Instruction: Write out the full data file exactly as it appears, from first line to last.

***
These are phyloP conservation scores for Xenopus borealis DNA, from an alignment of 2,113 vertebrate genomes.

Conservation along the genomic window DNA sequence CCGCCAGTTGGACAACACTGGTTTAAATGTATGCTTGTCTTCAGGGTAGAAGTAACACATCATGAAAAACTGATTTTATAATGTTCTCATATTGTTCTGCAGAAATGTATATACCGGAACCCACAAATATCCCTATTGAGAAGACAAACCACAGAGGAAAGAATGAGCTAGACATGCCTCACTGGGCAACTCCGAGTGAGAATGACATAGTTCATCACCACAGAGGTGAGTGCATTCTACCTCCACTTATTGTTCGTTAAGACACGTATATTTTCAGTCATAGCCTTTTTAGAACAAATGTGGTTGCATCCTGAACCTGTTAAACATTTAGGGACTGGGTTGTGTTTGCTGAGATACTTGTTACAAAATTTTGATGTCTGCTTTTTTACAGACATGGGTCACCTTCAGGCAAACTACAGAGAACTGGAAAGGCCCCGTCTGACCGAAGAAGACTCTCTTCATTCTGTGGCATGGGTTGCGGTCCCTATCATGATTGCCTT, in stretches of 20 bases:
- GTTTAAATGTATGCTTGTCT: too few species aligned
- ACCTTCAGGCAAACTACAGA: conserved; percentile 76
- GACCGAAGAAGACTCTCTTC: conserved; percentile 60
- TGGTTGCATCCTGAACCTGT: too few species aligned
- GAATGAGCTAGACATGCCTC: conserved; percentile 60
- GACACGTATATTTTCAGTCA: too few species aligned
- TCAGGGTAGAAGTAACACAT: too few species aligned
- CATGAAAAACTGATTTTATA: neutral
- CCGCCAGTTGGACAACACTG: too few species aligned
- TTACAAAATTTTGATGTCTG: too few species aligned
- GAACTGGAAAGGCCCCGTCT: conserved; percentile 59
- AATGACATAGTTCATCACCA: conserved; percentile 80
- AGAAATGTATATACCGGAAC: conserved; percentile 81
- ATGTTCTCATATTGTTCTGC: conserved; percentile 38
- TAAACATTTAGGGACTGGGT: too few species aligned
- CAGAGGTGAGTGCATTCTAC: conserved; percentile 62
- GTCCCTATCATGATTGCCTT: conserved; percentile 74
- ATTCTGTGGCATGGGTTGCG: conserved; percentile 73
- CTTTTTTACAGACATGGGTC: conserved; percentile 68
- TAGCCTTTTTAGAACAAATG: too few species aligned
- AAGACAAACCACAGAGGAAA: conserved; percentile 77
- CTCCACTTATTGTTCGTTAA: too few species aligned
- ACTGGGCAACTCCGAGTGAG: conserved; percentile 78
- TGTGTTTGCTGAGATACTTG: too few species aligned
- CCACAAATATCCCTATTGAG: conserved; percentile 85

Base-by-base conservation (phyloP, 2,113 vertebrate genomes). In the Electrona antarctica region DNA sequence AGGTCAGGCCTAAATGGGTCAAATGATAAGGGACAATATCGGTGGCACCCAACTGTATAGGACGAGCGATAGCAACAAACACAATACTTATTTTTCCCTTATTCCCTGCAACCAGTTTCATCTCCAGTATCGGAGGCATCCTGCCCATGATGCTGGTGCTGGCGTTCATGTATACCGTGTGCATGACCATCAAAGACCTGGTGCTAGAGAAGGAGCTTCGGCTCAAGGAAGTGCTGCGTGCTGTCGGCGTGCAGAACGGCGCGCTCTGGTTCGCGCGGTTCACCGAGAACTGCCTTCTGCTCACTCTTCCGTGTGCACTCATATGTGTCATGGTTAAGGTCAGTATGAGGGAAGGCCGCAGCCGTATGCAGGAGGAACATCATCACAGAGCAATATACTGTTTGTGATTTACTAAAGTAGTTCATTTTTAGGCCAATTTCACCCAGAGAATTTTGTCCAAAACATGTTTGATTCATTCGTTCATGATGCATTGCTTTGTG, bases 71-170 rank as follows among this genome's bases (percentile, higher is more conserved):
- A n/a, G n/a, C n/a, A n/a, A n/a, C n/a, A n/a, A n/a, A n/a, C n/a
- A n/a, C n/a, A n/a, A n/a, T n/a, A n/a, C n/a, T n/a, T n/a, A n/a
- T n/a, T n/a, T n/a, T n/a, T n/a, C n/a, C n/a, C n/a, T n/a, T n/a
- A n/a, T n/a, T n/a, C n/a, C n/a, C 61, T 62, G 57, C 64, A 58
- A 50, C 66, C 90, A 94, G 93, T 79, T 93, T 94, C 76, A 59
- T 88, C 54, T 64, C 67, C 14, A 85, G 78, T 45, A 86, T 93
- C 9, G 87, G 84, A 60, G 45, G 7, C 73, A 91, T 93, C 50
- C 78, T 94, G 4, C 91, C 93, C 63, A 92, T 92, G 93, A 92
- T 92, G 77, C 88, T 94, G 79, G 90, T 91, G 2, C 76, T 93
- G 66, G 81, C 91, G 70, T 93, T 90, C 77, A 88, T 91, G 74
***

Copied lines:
These are phyloP conservation scores for Xenopus borealis DNA, from an alignment of 2,113 vertebrate genomes.

Conservation along the genomic window DNA sequence CCGCCAGTTGGACAACACTGGTTTAAATGTATGCTTGTCTTCAGGGTAGAAGTAACACATCATGAAAAACTGATTTTATAATGTTCTCATATTGTTCTGCAGAAATGTATATACCGGAACCCACAAATATCCCTATTGAGAAGACAAACCACAGAGGAAAGAATGAGCTAGACATGCCTCACTGGGCAACTCCGAGTGAGAATGACATAGTTCATCACCACAGAGGTGAGTGCATTCTACCTCCACTTATTGTTCGTTAAGACACGTATATTTTCAGTCATAGCCTTTTTAGAACAAATGTGGTTGCATCCTGAACCTGTTAAACATTTAGGGACTGGGTTGTGTTTGCTGAGATACTTGTTACAAAATTTTGATGTCTGCTTTTTTACAGACATGGGTCACCTTCAGGCAAACTACAGAGAACTGGAAAGGCCCCGTCTGACCGAAGAAGACTCTCTTCATTCTGTGGCATGGGTTGCGGTCCCTATCATGATTGCCTT, in stretches of 20 bases:
- GTTTAAATGTATGCTTGTCT: too few species aligned
- ACCTTCAGGCAAACTACAGA: conserved; percentile 76
- GACCGAAGAAGACTCTCTTC: conserved; percentile 60
- TGGTTGCATCCTGAACCTGT: too few species aligned
- GAATGAGCTAGACATGCCTC: conserved; percentile 60
- GACACGTATATTTTCAGTCA: too few species aligned
- TCAGGGTAGAAGTAACACAT: too few species aligned
- CATGAAAAACTGATTTTATA: neutral
- CCGCCAGTTGGACAACACTG: too few species aligned
- TTACAAAATTTTGATGTCTG: too few species aligned
- GAACTGGAAAGGCCCCGTCT: conserved; percentile 59
- AATGACATAGTTCATCACCA: conserved; percentile 80
- AGAAATGTATATACCGGAAC: conserved; percentile 81
- ATGTTCTCATATTGTTCTGC: conserved; percentile 38
- TAAACATTTAGGGACTGGGT: too few species aligned
- CAGAGGTGAGTGCATTCTAC: conserved; percentile 62
- GTCCCTATCATGATTGCCTT: conserved; percentile 74
- ATTCTGTGGCATGGGTTGCG: conserved; percentile 73
- CTTTTTTACAGACATGGGTC: conserved; percentile 68
- TAGCCTTTTTAGAACAAATG: too few species aligned
- AAGACAAACCACAGAGGAAA: conserved; percentile 77
- CTCCACTTATTGTTCGTTAA: too few species aligned
- ACTGGGCAACTCCGAGTGAG: conserved; percentile 78
- TGTGTTTGCTGAGATACTTG: too few species aligned
- CCACAAATATCCCTATTGAG: conserved; percentile 85

Base-by-base conservation (phyloP, 2,113 vertebrate genomes). In the Electrona antarctica region DNA sequence AGGTCAGGCCTAAATGGGTCAAATGATAAGGGACAATATCGGTGGCACCCAACTGTATAGGACGAGCGATAGCAACAAACACAATACTTATTTTTCCCTTATTCCCTGCAACCAGTTTCATCTCCAGTATCGGAGGCATCCTGCCCATGATGCTGGTGCTGGCGTTCATGTATACCGTGTGCATGACCATCAAAGACCTGGTGCTAGAGAAGGAGCTTCGGCTCAAGGAAGTGCTGCGTGCTGTCGGCGTGCAGAACGGCGCGCTCTGGTTCGCGCGGTTCACCGAGAACTGCCTTCTGCTCACTCTTCCGTGTGCACTCATATGTGTCATGGTTAAGGTCAGTATGAGGGAAGGCCGCAGCCGTATGCAGGAGGAACATCATCACAGAGCAATATACTGTTTGTGATTTACTAAAGTAGTTCATTTTTAGGCCAATTTCACCCAGAGAATTTTGTCCAAAACATGTTTGATTCATTCGTTCATGATGCATTGCTTTGTG, bases 71-170 rank as follows among this genome's bases (percentile, higher is more conserved):
- A n/a, G n/a, C n/a, A n/a, A n/a, C n/a, A n/a, A n/a, A n/a, C n/a
- A n/a, C n/a, A n/a, A n/a, T n/a, A n/a, C n/a, T n/a, T n/a, A n/a
- T n/a, T n/a, T n/a, T n/a, T n/a, C n/a, C n/a, C n/a, T n/a, T n/a
- A n/a, T n/a, T n/a, C n/a, C n/a, C 61, T 62, G 57, C 64, A 58
- A 50, C 66, C 90, A 94, G 93, T 79, T 93, T 94, C 76, A 59
- T 88, C 54, T 64, C 67, C 14, A 85, G 78, T 45, A 86, T 93
- C 9, G 87, G 84, A 60, G 45, G 7, C 73, A 91, T 93, C 50
- C 78, T 94, G 4, C 91, C 93, C 63, A 92, T 92, G 93, A 92
- T 92, G 77, C 88, T 94, G 79, G 90, T 91, G 2, C 76, T 93
- G 66, G 81, C 91, G 70, T 93, T 90, C 77, A 88, T 91, G 74